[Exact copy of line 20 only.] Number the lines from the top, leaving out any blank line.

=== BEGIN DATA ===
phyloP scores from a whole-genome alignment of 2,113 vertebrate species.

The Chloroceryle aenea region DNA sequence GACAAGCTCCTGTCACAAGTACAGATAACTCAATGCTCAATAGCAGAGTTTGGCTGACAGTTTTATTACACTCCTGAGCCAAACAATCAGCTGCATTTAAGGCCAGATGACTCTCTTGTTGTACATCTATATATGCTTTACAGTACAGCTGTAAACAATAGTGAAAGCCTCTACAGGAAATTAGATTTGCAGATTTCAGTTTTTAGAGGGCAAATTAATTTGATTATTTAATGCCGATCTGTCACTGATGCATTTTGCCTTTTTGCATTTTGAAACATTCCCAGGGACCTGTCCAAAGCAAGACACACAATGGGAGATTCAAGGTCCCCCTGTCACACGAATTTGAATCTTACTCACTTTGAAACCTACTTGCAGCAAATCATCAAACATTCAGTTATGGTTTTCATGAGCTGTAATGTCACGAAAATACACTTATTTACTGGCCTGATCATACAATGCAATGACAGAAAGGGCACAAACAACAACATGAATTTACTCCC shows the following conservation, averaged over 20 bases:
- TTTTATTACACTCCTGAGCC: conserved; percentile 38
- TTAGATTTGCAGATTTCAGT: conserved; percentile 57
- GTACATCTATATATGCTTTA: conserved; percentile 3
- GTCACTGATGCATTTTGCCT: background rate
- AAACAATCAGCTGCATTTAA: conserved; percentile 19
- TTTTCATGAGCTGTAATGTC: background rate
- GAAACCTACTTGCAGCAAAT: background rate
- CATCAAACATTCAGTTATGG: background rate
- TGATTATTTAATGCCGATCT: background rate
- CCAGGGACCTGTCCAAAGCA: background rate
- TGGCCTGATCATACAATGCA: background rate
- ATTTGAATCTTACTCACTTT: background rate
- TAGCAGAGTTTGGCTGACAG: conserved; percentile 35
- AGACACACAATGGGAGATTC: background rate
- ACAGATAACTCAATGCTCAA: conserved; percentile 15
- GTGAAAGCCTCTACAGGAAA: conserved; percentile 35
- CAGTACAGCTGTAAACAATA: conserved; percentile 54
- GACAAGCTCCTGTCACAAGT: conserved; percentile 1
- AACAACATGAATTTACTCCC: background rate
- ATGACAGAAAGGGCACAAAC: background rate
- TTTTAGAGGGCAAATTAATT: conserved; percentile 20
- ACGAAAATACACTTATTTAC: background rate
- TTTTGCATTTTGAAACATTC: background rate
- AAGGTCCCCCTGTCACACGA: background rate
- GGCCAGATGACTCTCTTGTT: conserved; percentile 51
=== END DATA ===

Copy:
- GACAAGCTCCTGTCACAAGT: conserved; percentile 1